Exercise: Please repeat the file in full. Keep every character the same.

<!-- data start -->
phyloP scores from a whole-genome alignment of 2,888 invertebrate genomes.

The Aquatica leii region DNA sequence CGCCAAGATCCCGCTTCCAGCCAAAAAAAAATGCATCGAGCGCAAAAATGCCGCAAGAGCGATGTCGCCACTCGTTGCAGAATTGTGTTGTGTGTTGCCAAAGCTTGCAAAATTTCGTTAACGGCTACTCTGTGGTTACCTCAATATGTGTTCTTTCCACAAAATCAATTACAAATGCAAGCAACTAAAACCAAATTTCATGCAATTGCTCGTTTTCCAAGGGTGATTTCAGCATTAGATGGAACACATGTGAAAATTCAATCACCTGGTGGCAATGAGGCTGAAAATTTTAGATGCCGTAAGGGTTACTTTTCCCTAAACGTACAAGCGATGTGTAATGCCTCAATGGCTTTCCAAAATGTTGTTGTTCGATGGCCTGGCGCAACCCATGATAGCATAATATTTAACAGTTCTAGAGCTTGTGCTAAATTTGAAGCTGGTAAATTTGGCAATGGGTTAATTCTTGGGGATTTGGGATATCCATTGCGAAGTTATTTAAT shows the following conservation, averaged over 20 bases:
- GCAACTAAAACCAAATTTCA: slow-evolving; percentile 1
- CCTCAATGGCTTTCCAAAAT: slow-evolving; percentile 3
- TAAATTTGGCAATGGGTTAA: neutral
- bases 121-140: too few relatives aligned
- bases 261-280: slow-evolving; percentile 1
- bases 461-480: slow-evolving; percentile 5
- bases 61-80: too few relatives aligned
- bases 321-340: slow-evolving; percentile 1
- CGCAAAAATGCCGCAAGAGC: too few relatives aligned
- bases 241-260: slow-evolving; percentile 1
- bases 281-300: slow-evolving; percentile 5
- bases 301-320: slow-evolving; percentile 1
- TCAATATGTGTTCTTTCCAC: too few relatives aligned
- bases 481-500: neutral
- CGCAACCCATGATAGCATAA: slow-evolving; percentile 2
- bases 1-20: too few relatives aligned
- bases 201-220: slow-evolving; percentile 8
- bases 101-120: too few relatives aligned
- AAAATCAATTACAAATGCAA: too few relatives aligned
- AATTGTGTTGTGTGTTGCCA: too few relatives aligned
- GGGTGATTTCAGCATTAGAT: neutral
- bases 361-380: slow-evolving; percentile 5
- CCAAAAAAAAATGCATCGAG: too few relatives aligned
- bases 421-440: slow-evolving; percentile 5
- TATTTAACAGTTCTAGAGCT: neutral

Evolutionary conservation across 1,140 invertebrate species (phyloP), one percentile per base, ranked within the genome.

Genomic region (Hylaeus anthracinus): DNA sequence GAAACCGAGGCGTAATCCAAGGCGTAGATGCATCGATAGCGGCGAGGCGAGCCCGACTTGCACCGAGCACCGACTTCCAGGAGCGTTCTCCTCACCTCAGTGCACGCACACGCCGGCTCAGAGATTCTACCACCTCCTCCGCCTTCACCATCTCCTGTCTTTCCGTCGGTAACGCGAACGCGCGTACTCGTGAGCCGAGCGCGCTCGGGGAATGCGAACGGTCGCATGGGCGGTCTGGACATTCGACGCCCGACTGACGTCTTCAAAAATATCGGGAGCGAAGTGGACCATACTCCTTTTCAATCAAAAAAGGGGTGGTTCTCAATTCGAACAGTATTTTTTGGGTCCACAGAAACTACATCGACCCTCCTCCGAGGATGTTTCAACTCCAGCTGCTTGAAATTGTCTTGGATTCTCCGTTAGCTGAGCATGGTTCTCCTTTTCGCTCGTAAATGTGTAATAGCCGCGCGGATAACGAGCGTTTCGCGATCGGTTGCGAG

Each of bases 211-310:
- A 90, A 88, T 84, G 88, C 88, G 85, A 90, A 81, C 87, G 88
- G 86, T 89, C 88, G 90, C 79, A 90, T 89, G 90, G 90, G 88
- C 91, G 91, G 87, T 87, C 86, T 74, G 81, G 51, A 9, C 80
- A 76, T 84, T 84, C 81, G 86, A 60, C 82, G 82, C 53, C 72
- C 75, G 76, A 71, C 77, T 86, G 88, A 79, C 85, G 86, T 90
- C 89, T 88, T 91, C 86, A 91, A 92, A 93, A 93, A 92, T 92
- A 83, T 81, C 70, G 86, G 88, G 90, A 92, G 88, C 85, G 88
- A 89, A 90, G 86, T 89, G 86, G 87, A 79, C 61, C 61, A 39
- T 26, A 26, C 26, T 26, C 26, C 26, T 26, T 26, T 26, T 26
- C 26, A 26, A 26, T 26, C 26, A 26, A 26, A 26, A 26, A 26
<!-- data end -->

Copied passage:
phyloP scores from a whole-genome alignment of 2,888 invertebrate genomes.

The Aquatica leii region DNA sequence CGCCAAGATCCCGCTTCCAGCCAAAAAAAAATGCATCGAGCGCAAAAATGCCGCAAGAGCGATGTCGCCACTCGTTGCAGAATTGTGTTGTGTGTTGCCAAAGCTTGCAAAATTTCGTTAACGGCTACTCTGTGGTTACCTCAATATGTGTTCTTTCCACAAAATCAATTACAAATGCAAGCAACTAAAACCAAATTTCATGCAATTGCTCGTTTTCCAAGGGTGATTTCAGCATTAGATGGAACACATGTGAAAATTCAATCACCTGGTGGCAATGAGGCTGAAAATTTTAGATGCCGTAAGGGTTACTTTTCCCTAAACGTACAAGCGATGTGTAATGCCTCAATGGCTTTCCAAAATGTTGTTGTTCGATGGCCTGGCGCAACCCATGATAGCATAATATTTAACAGTTCTAGAGCTTGTGCTAAATTTGAAGCTGGTAAATTTGGCAATGGGTTAATTCTTGGGGATTTGGGATATCCATTGCGAAGTTATTTAAT shows the following conservation, averaged over 20 bases:
- GCAACTAAAACCAAATTTCA: slow-evolving; percentile 1
- CCTCAATGGCTTTCCAAAAT: slow-evolving; percentile 3
- TAAATTTGGCAATGGGTTAA: neutral
- bases 121-140: too few relatives aligned
- bases 261-280: slow-evolving; percentile 1
- bases 461-480: slow-evolving; percentile 5
- bases 61-80: too few relatives aligned
- bases 321-340: slow-evolving; percentile 1
- CGCAAAAATGCCGCAAGAGC: too few relatives aligned
- bases 241-260: slow-evolving; percentile 1
- bases 281-300: slow-evolving; percentile 5
- bases 301-320: slow-evolving; percentile 1
- TCAATATGTGTTCTTTCCAC: too few relatives aligned
- bases 481-500: neutral
- CGCAACCCATGATAGCATAA: slow-evolving; percentile 2
- bases 1-20: too few relatives aligned
- bases 201-220: slow-evolving; percentile 8
- bases 101-120: too few relatives aligned
- AAAATCAATTACAAATGCAA: too few relatives aligned
- AATTGTGTTGTGTGTTGCCA: too few relatives aligned
- GGGTGATTTCAGCATTAGAT: neutral
- bases 361-380: slow-evolving; percentile 5
- CCAAAAAAAAATGCATCGAG: too few relatives aligned
- bases 421-440: slow-evolving; percentile 5
- TATTTAACAGTTCTAGAGCT: neutral

Evolutionary conservation across 1,140 invertebrate species (phyloP), one percentile per base, ranked within the genome.

Genomic region (Hylaeus anthracinus): DNA sequence GAAACCGAGGCGTAATCCAAGGCGTAGATGCATCGATAGCGGCGAGGCGAGCCCGACTTGCACCGAGCACCGACTTCCAGGAGCGTTCTCCTCACCTCAGTGCACGCACACGCCGGCTCAGAGATTCTACCACCTCCTCCGCCTTCACCATCTCCTGTCTTTCCGTCGGTAACGCGAACGCGCGTACTCGTGAGCCGAGCGCGCTCGGGGAATGCGAACGGTCGCATGGGCGGTCTGGACATTCGACGCCCGACTGACGTCTTCAAAAATATCGGGAGCGAAGTGGACCATACTCCTTTTCAATCAAAAAAGGGGTGGTTCTCAATTCGAACAGTATTTTTTGGGTCCACAGAAACTACATCGACCCTCCTCCGAGGATGTTTCAACTCCAGCTGCTTGAAATTGTCTTGGATTCTCCGTTAGCTGAGCATGGTTCTCCTTTTCGCTCGTAAATGTGTAATAGCCGCGCGGATAACGAGCGTTTCGCGATCGGTTGCGAG

Each of bases 211-310:
- A 90, A 88, T 84, G 88, C 88, G 85, A 90, A 81, C 87, G 88
- G 86, T 89, C 88, G 90, C 79, A 90, T 89, G 90, G 90, G 88
- C 91, G 91, G 87, T 87, C 86, T 74, G 81, G 51, A 9, C 80
- A 76, T 84, T 84, C 81, G 86, A 60, C 82, G 82, C 53, C 72
- C 75, G 76, A 71, C 77, T 86, G 88, A 79, C 85, G 86, T 90
- C 89, T 88, T 91, C 86, A 91, A 92, A 93, A 93, A 92, T 92
- A 83, T 81, C 70, G 86, G 88, G 90, A 92, G 88, C 85, G 88
- A 89, A 90, G 86, T 89, G 86, G 87, A 79, C 61, C 61, A 39
- T 26, A 26, C 26, T 26, C 26, C 26, T 26, T 26, T 26, T 26
- C 26, A 26, A 26, T 26, C 26, A 26, A 26, A 26, A 26, A 26